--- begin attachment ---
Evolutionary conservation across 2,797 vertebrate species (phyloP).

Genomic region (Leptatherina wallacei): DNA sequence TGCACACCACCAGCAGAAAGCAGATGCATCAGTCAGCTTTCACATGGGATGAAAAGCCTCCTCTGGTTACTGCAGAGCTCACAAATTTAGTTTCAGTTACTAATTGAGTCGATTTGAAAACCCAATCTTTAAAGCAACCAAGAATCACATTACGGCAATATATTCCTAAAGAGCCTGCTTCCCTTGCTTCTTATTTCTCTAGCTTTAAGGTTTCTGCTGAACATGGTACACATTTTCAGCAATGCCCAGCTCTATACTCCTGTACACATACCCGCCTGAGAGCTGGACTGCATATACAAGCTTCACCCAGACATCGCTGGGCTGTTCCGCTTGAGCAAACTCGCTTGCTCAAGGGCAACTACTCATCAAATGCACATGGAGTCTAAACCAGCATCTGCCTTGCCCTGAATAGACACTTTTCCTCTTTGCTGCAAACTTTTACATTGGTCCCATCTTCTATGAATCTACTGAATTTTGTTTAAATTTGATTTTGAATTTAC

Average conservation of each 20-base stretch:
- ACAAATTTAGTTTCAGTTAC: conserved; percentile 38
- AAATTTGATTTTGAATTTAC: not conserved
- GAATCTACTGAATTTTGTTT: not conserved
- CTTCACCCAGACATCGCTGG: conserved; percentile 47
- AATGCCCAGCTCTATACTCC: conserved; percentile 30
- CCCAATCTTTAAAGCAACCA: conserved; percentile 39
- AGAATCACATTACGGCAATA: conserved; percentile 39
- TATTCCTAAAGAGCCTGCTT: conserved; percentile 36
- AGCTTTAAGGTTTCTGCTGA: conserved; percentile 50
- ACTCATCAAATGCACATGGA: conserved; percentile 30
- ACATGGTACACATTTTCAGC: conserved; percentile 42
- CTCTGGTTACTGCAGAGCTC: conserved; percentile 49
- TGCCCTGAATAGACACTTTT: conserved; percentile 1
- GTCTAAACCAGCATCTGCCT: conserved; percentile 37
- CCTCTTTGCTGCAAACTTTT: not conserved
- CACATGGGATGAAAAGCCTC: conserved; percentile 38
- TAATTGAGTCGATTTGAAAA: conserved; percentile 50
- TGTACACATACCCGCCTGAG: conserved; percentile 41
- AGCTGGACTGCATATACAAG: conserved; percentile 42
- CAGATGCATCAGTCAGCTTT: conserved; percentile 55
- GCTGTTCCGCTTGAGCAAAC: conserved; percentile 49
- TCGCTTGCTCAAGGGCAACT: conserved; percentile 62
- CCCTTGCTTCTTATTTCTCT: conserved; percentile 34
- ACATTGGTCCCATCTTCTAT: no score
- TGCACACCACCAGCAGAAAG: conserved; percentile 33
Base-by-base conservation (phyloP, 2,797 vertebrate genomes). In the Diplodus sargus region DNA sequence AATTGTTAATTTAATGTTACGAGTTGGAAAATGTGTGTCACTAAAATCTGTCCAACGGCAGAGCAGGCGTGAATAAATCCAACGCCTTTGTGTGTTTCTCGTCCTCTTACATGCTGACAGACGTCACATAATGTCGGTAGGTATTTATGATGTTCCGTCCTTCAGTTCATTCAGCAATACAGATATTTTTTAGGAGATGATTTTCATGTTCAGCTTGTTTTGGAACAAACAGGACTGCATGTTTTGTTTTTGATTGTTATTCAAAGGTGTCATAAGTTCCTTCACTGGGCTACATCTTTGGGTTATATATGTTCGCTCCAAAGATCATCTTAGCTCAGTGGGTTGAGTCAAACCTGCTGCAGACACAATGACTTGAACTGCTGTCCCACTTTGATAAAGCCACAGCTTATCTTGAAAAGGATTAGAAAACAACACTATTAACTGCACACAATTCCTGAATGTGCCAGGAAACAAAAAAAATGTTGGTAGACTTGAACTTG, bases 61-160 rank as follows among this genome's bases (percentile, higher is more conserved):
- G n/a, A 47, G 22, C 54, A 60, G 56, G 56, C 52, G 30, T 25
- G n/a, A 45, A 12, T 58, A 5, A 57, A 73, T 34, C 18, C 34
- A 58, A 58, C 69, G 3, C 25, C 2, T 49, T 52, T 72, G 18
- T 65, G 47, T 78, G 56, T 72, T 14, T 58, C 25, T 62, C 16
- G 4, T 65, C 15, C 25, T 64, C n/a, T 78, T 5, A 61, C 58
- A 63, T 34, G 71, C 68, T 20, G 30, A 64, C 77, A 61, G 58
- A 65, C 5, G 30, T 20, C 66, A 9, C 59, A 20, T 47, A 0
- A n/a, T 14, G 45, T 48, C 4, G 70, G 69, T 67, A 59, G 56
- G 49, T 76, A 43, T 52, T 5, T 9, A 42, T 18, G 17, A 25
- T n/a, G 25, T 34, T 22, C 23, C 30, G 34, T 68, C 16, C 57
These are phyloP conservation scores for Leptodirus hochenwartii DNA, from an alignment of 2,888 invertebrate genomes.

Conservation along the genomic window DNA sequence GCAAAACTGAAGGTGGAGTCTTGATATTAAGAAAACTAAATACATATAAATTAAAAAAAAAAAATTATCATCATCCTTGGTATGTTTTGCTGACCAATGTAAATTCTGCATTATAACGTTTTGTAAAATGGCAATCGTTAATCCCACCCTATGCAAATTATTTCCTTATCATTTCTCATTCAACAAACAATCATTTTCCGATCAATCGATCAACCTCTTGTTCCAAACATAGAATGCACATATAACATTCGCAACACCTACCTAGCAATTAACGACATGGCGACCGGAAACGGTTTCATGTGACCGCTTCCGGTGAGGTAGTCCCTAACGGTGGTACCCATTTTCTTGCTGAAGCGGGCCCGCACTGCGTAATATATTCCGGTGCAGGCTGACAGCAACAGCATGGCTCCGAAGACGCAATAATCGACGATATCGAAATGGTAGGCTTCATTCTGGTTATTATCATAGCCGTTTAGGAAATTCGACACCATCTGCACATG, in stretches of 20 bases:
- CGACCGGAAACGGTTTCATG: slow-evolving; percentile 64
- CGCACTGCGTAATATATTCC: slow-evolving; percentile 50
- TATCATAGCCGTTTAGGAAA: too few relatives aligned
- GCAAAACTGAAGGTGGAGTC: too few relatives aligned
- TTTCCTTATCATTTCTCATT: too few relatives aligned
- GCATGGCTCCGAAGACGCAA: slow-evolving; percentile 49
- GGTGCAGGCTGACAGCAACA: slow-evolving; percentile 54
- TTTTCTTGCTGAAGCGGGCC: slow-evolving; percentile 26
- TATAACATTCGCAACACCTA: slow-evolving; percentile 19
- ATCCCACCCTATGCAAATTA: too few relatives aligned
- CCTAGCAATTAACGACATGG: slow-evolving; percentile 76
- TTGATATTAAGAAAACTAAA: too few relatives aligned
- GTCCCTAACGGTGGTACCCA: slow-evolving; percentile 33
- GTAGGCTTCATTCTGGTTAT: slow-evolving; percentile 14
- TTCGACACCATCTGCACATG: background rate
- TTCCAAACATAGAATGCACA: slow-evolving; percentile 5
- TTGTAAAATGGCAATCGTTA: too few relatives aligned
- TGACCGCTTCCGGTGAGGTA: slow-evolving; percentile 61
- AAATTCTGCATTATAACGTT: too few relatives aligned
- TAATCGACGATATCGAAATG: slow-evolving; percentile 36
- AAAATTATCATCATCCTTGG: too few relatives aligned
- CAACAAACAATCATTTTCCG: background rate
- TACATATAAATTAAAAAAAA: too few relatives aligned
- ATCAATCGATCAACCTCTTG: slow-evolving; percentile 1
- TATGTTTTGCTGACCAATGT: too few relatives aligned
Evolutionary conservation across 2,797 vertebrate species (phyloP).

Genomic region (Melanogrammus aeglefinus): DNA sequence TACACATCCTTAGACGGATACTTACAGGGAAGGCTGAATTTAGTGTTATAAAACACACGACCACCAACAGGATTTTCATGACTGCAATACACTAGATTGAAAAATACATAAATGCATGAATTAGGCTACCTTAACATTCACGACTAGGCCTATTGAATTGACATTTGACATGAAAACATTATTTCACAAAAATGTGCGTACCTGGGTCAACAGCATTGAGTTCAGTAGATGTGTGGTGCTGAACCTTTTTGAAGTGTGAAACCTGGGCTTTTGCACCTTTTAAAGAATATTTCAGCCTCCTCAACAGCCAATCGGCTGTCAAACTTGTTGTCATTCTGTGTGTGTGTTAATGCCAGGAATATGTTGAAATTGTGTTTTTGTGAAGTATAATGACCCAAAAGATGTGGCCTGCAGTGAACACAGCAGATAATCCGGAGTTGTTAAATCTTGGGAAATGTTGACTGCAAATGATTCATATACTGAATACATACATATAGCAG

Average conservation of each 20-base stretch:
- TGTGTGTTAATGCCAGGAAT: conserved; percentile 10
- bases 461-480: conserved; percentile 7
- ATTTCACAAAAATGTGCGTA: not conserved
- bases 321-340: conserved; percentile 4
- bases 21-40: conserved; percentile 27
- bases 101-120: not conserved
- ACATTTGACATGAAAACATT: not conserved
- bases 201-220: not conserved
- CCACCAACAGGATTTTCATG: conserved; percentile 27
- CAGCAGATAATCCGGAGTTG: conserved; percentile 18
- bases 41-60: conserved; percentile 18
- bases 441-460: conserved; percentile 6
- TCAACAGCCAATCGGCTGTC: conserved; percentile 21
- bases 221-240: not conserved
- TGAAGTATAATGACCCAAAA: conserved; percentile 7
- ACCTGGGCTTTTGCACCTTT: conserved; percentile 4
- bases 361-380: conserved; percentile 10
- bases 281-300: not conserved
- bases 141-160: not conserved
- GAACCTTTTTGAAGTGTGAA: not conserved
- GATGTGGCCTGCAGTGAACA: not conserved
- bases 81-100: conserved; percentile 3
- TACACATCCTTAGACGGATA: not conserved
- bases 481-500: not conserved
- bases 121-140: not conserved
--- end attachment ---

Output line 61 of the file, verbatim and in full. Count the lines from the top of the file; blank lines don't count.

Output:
- TAATCGACGATATCGAAATG: slow-evolving; percentile 36